As we enter the summer, you might be planning a big trip to have some fun during your summer vacation. If you want to gallivant across the globe, there’s no shortage of beautiful places full of interesting history to explore. And it’s worth noting (because we’re Dictionary.com, after all) many cities around the world have fascinating stories about where their names came from. Before you finalize summer travel plans, we’re passing along some of the cool stories about the origins of the names of cities around the world.
Historical sources trace London’s name back to when the Romans first founded it in 43 CE and named the new settlement Londinium. Beyond that, though, there is heated debate on where the Romans got this name from. One common theory says that the name comes from King Lud, a mythical pre-Roman British king. Another theory suggests that the Romans took the name from the Celtic word Plowonida, which means “from two roots.”
Rio de Janeiro, Brazil
Rio de Janeiro translates to “January River” in English despite the fact that the city is located next to a bay and not a river. The popular story goes that when Portuguese explorers found the Guanabara Bay in the early 1500s, they mistook it for a large river and named the new settlement there after the “river.”
The name of the city of Cuzco, or Cusco, comes from the Quechua language and is said to mean “navel.” The city of Cuzco was the central city and the capital of the Inca empire. Cuzco is still often referred to as “The Navel of the Earth” to highlight its historical importance.
For the Marathi speakers who live there, the city of Mumbai takes its name from Mumbadevi, the patron goddess of the city. When India was under the control of the British Empire, the city was known as Bombay. The name Bombay is said to be an anglicized version of the earlier Portuguese name Bom Bahia, which meant “good little bay.”
The official Arabic name of the city known in English as Cairo is Al-Qāhirah. This name translates to “The Victorious” or “The Conqueror.” This powerful name is said to refer to Caliph al-Muʿizz, who established the city as the capital of the Fatimid Caliphate that would control Egypt for centuries afterward.
The city of Istanbul can trace its name back to the Ottoman Empire. Originally known as Constantinople (for Roman emperor Constantine the Great), the city belonged to the Eastern Roman Empire but was captured by Ottoman forces in 1453. Although the Ottomans didn’t officially rename Constantinople, citizens outside the city began to refer to it using the Turkish name Istanpolin, based on a Greek phrase eis tan polin meaning “into the city.” Going back even further, the city was known as Byzantium. It is thought that the city was originally named for Byzas, a legendary Greek king who is said to have founded the city.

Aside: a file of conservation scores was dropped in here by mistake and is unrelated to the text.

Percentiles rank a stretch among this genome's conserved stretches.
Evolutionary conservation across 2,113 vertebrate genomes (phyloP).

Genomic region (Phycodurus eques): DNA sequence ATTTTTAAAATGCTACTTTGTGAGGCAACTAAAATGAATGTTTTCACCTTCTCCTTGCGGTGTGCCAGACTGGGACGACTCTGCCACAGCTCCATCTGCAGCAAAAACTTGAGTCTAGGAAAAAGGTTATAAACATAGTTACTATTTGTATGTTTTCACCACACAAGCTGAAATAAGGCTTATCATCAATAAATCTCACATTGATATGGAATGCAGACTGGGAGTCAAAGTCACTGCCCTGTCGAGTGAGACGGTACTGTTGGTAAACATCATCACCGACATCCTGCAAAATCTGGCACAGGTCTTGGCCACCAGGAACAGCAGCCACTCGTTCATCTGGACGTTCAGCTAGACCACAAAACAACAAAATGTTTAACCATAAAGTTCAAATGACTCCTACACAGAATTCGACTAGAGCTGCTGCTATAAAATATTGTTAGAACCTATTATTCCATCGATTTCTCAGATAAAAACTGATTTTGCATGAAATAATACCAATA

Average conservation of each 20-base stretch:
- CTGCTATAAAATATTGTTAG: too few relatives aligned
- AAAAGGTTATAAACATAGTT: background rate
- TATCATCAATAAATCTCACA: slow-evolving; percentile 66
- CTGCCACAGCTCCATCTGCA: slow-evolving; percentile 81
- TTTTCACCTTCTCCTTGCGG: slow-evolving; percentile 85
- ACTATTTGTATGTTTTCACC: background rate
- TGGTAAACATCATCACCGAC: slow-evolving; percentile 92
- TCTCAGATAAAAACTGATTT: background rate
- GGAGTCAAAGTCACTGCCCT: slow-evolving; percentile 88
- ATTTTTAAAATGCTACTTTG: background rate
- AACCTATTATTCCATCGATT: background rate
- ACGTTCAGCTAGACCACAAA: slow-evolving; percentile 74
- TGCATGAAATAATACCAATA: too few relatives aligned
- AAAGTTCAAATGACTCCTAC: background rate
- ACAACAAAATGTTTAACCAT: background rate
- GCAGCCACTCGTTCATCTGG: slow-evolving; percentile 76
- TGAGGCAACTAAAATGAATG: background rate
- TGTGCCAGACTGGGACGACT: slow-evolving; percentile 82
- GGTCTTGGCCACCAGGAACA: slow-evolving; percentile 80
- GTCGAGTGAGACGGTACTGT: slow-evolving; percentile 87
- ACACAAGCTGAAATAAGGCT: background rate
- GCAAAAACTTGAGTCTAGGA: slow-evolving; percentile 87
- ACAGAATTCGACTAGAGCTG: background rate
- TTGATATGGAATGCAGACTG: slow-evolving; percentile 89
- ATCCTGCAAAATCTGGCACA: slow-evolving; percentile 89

Phnom Penh, Cambodia
According to legend, Phnom Penh was founded by a woman known as Lady Penh or Duan Penh. During her life, Lady Penh built a shrine on a hill. That shrine, referred to as Wat Phnom, is said to still be standing today. Cambodia’s capital Phnom Penh takes its name both from Wat Phnom and Lady Penh.
In Thai, the city of Bangkok is officially known by a much longer name that is often shortened to Krung Thep, which translates to “city of angels.” The city’s official name, at 168 letters, actually holds the record for the longest place name in the world. The exact origin of the English Bangkok is disputed, but it may be based on native Thai words for “city” and an olive-like fruit (makok).
The holy city of Jerusalem, known as Yerushalayim in Hebrew and Al-Quds in Arabic, has a long history of religious prominence and conflict. The origins of the ancient city are still being researched today, but evidence says that the Egyptians knew of the city as early as the 14th century BCE. They referred to the city as Urusalim, a Semitic name that seems to translate to “city of Shalim,” referring to the Canaanite god Shalim, also known as Shalem or Salim.
The origin of the name of Marrakesh or Marrakech is still disputed today. The most popular interpretation says that the name comes from the Berber language and means “city of God” from the Berber amur akush.
Johannesburg, South Africa
It is agreed that Johannesburg, the largest city of South Africa, was likely named after a person or multiple named Johan or Johannes. Who exactly this person or these people were is still a matter of debate. Some popular picks include Johann Rissik and Christiaan Johannes Joubert, two early surveyors of southern Africa, and Stephanus Johannes Paulus Kruger, a president of the South African Republic.
Of course, these are just some of the name tales of the many great vacation destinations around the world. There are many other cities out there with fascinating stories on where their names came from. Personally, we might book our next trip to Wales and learn about the story behind Llanfairpwllgwyngyllgogerychwyrndrobwllllantysiliogogogoch … after we spend the summer learning how to pronounce it first!